Prosecutors have charged Brazil's former President Luiz Inácio "Lula" da Silva for the first time with direct involvement in a wide-ranging corruption scheme, raising a number of questions about the extent of the ex-leader's role in the graft.
Brazil's Attorney General's Office announced on September 14 that Lula stands accused of "setting up and controlling an illegal scheme of bribe payments for the benefit of political parties, politicians and civil servants."
According to the prosecutors' press release, the purpose of the plot was to "use part of the bribes to buy partisan support in Congress and thus ensure the perpetuation of his party in power."
Prior investigations revealed that executives from the state oil company Petrobras issued inflated public contracts to companies in exchange for kickbacks, some of which were laundered and funneled into political campaigns. A large number of business leaders and politicians, including Brazil's current President Michel Temer, have been implicated in the corruption scandal.
Lula was previously tied to a similar political graft case known as the "mensalão," or "big monthly payment." In that case, officials from Lula's Worker's Party (Partido dos Trabalhadores - PT) were accused of using state funds to buy votes from members of congress.
Lula's long-time confidant and former chief of staff Jose Dirceu was sentenced in 2012 to nearly 11 years in prison for his involvement in the mensalão scheme. Earlier this year, Dirceu was convicted and sentenced to 23 years in prison for his role in the Petrobras scandal.
In a 149-page indictment (pdf) released on September 14, prosecutors describe the mensalão and Petrobras schemes as two "sides of the same coin," alleging that Lula was at the "vertex of various criminal schemes" that involved not only Petrobras but also other government-run entities.
According to the indictment, Lula used his position as president from 2003 to 2010 to appoint participants in the corruption scheme to important government positions. There, they could accept bribes for their own personal enrichment, while funneling some of the money into a "general fund" for buying political favors and covering the costs of disguising its illicit origin.
One of the main pieces of evidence prosecutors point to as evidence of Lula's guilt is his alleged acceptance of $1.1 million worth of construction work on a seafront apartment in São Paulo state, which was owned and upgraded by the construction firm OAS -- one of the main companies accused of participation in the Petrobras scandal.
In connection with Lula's case, prosecutors have also charged his wife Marisa Letícia; the head of his charitable foundation, Paulo Okamotto; and former OAS President Léo Pinheiro, along with several others, with bribery and money laundering.
Lula himself is already facing money laundering charges related to allegations he concealed his ownership of the São Paulo apartment. Separately, the former president has also been charged with obstruction of justice for allegedly conspiring to have a witness in the Petrobras investigation limit his testimony on the corruption scheme.
In all these instances, Lula has denied wrongdoing. As for the latest charges, his legal team described them as "blabber" without any proof, reported the Financial Times.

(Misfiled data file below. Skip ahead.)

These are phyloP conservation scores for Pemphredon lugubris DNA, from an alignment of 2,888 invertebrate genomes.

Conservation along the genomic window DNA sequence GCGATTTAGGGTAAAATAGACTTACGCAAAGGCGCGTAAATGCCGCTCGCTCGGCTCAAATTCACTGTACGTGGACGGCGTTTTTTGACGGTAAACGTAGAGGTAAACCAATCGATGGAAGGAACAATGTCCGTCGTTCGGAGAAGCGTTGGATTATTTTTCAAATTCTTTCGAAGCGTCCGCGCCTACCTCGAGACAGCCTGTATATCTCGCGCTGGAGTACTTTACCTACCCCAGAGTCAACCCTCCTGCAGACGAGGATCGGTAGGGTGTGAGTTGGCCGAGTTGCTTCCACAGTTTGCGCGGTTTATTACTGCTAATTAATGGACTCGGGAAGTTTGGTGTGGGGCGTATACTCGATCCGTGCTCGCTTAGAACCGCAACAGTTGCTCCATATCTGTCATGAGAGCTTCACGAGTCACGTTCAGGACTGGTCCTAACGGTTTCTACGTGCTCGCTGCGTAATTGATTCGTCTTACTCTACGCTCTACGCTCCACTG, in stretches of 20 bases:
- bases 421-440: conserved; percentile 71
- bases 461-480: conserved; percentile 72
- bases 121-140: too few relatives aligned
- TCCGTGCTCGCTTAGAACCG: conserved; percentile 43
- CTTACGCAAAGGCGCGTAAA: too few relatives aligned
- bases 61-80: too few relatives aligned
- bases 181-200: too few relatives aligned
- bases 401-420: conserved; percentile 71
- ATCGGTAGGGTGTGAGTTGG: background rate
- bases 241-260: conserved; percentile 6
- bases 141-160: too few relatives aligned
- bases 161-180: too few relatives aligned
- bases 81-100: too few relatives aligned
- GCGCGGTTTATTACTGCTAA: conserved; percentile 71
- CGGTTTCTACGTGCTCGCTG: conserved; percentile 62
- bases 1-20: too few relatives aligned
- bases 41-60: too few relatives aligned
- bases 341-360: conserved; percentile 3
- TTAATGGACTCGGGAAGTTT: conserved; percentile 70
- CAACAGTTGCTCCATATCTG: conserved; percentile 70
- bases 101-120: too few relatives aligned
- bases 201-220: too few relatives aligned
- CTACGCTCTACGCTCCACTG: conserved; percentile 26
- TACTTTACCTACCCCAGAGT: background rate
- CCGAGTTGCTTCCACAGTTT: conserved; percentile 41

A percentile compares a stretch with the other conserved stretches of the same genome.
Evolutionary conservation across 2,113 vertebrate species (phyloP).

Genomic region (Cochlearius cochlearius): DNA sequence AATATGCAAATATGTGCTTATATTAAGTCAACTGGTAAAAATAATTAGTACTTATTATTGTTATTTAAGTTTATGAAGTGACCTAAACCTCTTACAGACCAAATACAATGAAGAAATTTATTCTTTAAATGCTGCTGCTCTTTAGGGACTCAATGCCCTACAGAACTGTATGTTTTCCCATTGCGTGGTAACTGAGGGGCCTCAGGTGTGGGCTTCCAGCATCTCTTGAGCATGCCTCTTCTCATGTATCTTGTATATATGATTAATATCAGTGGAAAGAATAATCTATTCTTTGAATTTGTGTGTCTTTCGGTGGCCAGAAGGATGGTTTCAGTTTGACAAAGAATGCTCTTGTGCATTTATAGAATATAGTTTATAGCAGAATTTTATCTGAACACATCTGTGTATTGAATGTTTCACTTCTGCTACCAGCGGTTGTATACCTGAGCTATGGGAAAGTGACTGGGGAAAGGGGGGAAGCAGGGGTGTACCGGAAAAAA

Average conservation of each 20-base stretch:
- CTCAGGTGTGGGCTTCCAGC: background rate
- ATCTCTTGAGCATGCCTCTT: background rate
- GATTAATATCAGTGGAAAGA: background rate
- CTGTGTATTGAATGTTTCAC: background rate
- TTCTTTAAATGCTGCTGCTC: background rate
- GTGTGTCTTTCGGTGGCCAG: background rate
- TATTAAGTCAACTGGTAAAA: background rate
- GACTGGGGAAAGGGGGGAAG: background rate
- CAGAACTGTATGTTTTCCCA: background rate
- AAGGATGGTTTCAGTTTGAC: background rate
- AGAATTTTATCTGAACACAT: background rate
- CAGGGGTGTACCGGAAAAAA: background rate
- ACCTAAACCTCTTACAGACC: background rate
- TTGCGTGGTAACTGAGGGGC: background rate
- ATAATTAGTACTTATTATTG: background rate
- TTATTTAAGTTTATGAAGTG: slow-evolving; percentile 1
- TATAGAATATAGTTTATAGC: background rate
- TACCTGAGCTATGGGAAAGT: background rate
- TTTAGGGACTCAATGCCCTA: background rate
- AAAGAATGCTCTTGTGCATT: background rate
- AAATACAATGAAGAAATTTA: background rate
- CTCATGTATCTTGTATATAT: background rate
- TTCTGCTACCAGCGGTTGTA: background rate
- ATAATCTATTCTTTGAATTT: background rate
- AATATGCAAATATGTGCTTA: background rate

"It is a narrative that is completely incompatible with reality and the facts," one of his lawyers said, adding that Lula and his wife "were not even aware of, let alone part of, any criminal scheme."
Okamotto, the head of Lula's foundation, also denied the charges.
Former OAS president Pinheiro has admitted that he committed crimes, and he recently promised to divulge the details, "whoever may be on the other side."
The Brazilian federal judge in charge of the Petrobras investigation, Sergio Moro, must decide whether or not to accept the prosecutors' charges before they can move forward. According to local press reports, Moro, who is currently in the United States for a lecture at the University of Pennsylvania, will make the decision next week.
InSight Crime Analysis
The accusation that Lula created and directed a massive and multifaceted corruption ring aimed at keeping his party in power has made international headlines. And there appears to be convincing evidence of impropriety in his alleged acceptance of more than $1 million in remodeling work on the São Paulo apartment. But the prosecutors' argument that Lula was the mastermind behind the Petrobras scandal is less convincing.
One of Brazil's most influential newspapers, Folha de São Paulo, described the charges related to the construction work as an "anticlimax" when compared to the allegation that he headed a huge corruption scheme.
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In an editorial published on September 15, the newspaper wrote that it was not "a small thing, nor excusable," if the former president improperly accepted services from a firm engaged in corrupt acts. But, the editorial continued, "it is strange that, in a scheme described with such hyperboles, the part of the 'maximum commander' comes down to amounts less than those obtained by" individuals with a lesser political stature. For example, recently-ousted lower house Speaker Eduardo Cunha was accused of taking several million dollars in bribes related to Petrobras contracts.
The Folha de São Paulo editorial concluded: "Truthfully, it is not known what other surprises the prosecutors have in their pocket. But at least for now, it leaves the impression that, without being able to present more robust evidence against Lula, the Attorney General's Office is trying to overcome that gap with rhetoric."